Send to

Choose Destination
See comment in PubMed Commons below
J Biol Chem. 2007 Feb 16;282(7):4310-7. Epub 2006 Dec 13.

LPA(4)/GPR23 is a lysophosphatidic acid (LPA) receptor utilizing G(s)-, G(q)/G(i)-mediated calcium signaling and G(12/13)-mediated Rho activation.

Author information

  • 1Department of Molecular Biology, Helen L. Dorris Institute for Neurological and Psychiatric Disorders, The Scripps Research Institute, La Jolla, California 92037, USA.


Lysophosphatidic acid (LPA) is a bioactive lysophospholipid that signals through G protein-coupled receptors (GPCRs) to produce a range of biological responses. A recently reported fourth receptor, LPA(4)/GPR23, was notable for its low homology to the previously identified receptors LPA(1-3) and for its ability to increase intracellular concentrations of cAMP and calcium. However, the signaling pathways leading to LPA(4)-mediated induction of cAMP and calcium levels have not been reported. Using epitope-tagged LPA(4), pharmacological intervention, and G protein mini-genes, we provide independent confirmatory evidence that supports LPA(4) as a fourth LPA receptor, including LPA concentration-dependent responses and specific membrane binding. Importantly, we further demonstrate new LPA-dependent activities of LPA(4) that include the following: receptor internalization; G(12/13)- and Rho-mediated neurite retraction and stress fiber formation; G(q) protein and pertussis toxin-sensitive calcium mobilization and activation of a nonselective cation conductance; and cAMP increases mediated by G(s). The receptor is broadly expressed in embryonic tissues, including brain, as determined by Northern blot and reverse transcription-PCR analysis. Adult tissues have increased expression in skin, heart, and to a lesser extent, thymus. These data confirm the identification and extend the functionality of LPA(4) as an LPA receptor, bringing the number of independently verified LPA receptors to five, with both overlapping and distinct signaling properties and tissue expression.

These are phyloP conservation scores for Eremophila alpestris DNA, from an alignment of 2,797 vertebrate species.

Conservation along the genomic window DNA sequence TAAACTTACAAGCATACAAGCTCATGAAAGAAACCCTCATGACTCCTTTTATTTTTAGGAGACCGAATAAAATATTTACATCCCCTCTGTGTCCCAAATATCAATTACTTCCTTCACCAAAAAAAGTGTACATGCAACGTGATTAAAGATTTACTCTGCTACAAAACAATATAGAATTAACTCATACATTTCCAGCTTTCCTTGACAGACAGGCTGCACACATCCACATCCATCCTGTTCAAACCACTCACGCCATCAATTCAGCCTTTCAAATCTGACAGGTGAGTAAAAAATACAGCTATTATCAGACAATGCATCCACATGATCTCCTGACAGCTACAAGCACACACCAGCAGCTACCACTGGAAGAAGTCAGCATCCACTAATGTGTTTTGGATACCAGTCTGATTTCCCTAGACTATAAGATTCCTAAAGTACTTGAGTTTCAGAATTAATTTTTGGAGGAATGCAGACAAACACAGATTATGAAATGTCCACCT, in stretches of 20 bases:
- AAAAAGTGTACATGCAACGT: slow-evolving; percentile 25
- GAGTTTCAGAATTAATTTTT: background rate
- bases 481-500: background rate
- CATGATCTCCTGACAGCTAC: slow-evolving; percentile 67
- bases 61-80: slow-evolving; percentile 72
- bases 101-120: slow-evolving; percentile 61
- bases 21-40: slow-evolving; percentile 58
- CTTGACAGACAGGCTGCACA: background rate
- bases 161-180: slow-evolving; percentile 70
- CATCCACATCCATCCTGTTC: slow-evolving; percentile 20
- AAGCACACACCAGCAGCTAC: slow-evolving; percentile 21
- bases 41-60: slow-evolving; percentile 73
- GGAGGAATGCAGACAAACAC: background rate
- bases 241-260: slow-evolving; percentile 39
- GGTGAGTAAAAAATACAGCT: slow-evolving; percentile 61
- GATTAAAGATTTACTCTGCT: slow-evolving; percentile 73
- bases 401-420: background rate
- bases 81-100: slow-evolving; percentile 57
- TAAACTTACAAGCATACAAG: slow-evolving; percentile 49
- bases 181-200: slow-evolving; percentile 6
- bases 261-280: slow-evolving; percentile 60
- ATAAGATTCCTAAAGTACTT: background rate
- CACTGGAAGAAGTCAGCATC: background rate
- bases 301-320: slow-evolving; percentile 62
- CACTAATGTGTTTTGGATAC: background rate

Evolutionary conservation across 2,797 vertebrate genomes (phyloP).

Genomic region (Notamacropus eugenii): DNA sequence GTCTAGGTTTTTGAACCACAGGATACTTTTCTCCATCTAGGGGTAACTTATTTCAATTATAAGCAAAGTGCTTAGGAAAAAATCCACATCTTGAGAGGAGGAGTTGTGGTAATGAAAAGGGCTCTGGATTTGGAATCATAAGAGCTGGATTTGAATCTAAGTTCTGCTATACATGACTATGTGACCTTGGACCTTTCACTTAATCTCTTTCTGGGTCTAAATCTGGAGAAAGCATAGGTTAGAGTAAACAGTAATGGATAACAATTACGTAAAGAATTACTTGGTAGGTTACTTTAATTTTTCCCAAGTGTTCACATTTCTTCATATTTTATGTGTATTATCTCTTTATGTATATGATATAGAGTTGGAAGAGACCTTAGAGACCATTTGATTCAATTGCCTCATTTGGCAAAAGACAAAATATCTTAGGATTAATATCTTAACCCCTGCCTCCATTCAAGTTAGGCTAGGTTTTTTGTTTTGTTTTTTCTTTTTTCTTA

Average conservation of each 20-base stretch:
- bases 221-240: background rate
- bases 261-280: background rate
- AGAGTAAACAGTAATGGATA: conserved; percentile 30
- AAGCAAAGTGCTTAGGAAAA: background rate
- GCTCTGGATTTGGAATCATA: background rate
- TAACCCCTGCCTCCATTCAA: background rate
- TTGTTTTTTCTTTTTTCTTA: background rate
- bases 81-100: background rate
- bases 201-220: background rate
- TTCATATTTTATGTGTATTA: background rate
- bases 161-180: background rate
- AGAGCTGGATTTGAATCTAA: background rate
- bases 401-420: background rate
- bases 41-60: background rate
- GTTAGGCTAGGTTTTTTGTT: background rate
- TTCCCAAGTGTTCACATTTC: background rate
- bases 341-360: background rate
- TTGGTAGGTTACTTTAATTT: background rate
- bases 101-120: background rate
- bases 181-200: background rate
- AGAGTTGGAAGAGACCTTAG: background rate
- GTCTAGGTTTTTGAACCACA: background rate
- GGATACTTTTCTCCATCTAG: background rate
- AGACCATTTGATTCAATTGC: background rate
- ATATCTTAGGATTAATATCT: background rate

[PubMed - indexed for MEDLINE]
Free full text

Publication Types, MeSH Terms, Substances, Grant Support

Publication Types

MeSH Terms


Grant Support

PubMed Commons home

PubMed Commons

How to join PubMed Commons

    Supplemental Content

    Full text links

    Icon for HighWire
    Loading ...
    Write to the Help Desk